9. Saw palmetto
Saw palmetto is a plant with small berries.
While research is narrow on saw palmetto’s ability to treat hair loss, a
Biotin is a vitamin found naturally in foods, like:
- sweet potatoes
There’s some evidence that taking biotin will help slow hair loss,
11. Onion juice
Studies, take one
13. Green tea
Another purported herbal remedy for hair loss is green tea.
In an older
15. Be gentle with your locks
Try to be as gentle as possible when brushing or styling your hair. Constantly twisting, twirling, or pulling your hair tight can lead to hair loss.
If you’re worried about hair loss, you may want to avoid the following:
- tight hairstyles, such as pigtails, cornrows, braids, and buns
- chemicals used in perms and hair straightening treatments
- hot curling irons or straightening irons
- bleaching your hair
If you do use chemicals or bleach in your hair, seek help from a trained professional. Don’t try to do it yourself at home.
16. Get a checkup
Aside from your genetics, several medical conditions can result in hair loss. You’ll be able to address your hair loss by treating the underlying condition.
The following conditions could lead to hair loss:
- lichen planus
- scalp psoriasis
- alopecia areata
- thyroid conditions
- eating disorders, due to poor nutrition
- iron deficiency anemia
- hair pulling disorder, known as trichotillomania
- celiac disease
If you have any of these conditions, or if you’re experiencing other symptoms besides hair loss, make sure you talk with a doctor to treat the underlying condition. Your hair loss should improve as your condition improves.
17. Discuss your medications with a physician
Certain medications can lead to hair loss. Examples include:
- chemotherapy and radiation treatments
- some blood thinners (anticoagulants)
- some depression medications
- medications used to treat high blood pressure
- some heart medications
- gout medications
- isotretinoin (Accutane), an acne treatment
Talk with your doctor before stopping or changing a medication you’re currently taking.
The cost for hair loss treatment depends on which treatment you decide to try.
- Rogaine costs around $40 to $50 for a 3-month supply.
- Propecia costs around $70 for a 1-month supply.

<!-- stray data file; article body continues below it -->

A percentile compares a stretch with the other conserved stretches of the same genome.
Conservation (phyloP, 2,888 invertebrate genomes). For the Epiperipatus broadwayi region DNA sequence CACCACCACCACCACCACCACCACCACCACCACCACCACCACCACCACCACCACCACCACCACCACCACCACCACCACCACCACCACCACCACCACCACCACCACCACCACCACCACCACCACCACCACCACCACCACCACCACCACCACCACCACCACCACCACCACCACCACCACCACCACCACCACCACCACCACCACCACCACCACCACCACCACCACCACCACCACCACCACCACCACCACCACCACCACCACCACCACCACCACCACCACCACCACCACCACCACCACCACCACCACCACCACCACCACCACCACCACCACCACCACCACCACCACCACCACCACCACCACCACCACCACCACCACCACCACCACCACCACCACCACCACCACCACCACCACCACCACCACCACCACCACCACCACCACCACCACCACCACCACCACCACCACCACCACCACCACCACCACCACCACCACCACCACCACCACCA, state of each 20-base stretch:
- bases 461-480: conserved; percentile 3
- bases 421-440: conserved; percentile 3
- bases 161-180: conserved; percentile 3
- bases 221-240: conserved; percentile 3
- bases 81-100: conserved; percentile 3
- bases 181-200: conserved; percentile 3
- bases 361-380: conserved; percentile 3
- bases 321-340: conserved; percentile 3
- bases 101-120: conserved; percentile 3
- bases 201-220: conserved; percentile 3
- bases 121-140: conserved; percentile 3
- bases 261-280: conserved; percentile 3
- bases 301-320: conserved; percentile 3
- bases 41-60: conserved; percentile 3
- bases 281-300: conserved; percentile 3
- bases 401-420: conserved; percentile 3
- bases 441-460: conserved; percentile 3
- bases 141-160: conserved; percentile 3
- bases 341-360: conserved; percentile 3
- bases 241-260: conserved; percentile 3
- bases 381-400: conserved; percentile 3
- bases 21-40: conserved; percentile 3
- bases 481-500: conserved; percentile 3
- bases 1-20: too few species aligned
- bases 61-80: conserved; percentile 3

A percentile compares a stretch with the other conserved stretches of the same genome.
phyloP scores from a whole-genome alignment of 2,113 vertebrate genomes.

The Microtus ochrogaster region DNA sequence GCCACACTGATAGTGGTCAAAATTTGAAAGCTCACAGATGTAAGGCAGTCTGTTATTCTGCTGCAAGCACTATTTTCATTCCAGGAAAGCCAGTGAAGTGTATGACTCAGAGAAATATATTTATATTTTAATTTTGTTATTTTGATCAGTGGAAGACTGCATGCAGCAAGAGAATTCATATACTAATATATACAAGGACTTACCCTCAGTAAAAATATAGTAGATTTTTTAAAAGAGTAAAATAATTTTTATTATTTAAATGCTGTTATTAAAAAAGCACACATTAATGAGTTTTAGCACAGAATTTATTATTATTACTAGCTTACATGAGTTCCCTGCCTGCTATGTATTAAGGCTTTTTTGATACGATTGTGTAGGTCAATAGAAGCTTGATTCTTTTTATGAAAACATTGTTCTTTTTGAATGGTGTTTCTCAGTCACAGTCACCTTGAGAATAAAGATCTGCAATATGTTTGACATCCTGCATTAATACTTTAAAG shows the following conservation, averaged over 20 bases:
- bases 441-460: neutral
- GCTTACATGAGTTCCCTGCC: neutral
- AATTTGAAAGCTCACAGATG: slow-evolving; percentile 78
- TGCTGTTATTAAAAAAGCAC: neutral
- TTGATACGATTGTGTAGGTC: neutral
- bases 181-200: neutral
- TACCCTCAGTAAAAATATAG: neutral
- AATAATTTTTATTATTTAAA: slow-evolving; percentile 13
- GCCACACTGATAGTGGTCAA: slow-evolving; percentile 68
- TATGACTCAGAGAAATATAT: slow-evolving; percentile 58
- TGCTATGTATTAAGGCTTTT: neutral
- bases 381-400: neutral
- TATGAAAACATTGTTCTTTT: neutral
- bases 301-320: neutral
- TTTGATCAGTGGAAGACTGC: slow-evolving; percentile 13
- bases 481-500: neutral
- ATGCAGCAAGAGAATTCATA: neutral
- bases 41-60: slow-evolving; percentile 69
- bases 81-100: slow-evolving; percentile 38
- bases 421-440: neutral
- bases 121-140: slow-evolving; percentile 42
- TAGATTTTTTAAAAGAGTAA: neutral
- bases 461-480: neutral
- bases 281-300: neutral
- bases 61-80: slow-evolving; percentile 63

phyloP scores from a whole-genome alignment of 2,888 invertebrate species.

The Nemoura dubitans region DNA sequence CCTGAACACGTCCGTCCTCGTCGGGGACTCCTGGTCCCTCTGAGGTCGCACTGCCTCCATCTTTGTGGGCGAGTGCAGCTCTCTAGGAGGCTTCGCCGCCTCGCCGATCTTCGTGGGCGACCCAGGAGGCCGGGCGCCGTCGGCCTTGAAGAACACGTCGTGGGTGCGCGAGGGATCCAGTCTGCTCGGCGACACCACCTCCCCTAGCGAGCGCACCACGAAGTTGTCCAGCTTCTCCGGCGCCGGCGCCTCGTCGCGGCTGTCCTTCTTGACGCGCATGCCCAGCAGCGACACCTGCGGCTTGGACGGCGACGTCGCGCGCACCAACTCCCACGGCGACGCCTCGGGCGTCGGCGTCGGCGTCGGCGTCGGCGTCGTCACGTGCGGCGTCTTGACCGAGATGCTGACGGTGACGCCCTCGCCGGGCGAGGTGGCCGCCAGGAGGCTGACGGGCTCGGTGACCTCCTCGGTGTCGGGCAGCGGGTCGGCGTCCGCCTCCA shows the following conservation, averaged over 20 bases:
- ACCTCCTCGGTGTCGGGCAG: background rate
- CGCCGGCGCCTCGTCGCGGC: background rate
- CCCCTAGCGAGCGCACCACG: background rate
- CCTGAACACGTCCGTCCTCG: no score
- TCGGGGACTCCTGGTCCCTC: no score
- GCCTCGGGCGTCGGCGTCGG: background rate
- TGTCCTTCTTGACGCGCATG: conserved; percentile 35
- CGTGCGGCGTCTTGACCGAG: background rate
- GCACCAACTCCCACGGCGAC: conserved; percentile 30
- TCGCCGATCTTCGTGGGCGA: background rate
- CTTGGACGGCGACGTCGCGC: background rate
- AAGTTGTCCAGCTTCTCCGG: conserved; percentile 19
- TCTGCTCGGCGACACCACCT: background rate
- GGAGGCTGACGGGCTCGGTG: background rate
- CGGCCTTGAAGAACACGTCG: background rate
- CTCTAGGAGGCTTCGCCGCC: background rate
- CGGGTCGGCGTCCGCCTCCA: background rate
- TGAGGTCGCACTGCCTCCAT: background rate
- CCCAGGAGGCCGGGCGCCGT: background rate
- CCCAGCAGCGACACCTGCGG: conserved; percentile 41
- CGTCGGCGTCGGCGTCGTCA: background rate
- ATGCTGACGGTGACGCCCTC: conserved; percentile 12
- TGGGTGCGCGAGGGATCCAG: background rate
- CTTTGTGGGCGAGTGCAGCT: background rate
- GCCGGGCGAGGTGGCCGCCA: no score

- Hair transplants cost anywhere from $4,000 to $15,000.
Generic medications, as well as OTC supplements, tend to be less expensive.
Contact your doctor if you:
- experience sudden patchy hair loss
- think a medication may be causing your hair loss
- also have a rash
- have scaly skin
Which hair loss treatment is best for me?
Talk with your doctor to figure out which hair loss treatment may be best for you. While OTC and home remedies may work for some, they aren’t for everyone.
Does hair loss treatment work?
Some people find success with hair loss treatments, like OTC medications, prescription medications, and home remedies. However, they don’t work for everyone.
For example, Rogaine works best for people with hereditary baldness at the back of the head, just under the crown.
Hair transplants are usually more successful than OTC products. However, if you have widespread thinning or baldness, or if your hair loss is due to chemo or medications, they won’t be as effective.
What happens if I stop hair loss treatment?
It depends on the treatment you’re using. If you’re taking an OTC or prescription medication, like Rogaine or Propecia, you’ll have to keep taking it indefinitely in order to maintain results.
How can I permanently treat hair loss?
Hair implants are typically permanent. However, you may need multiple implants depending on your goals.
There are several treatments you may want to try for hair loss. These include OTC and prescription medications, hair implants, and home remedies.
Talk with your doctor first. They can help you figure out the cause of your hair loss and what the best treatment option would be.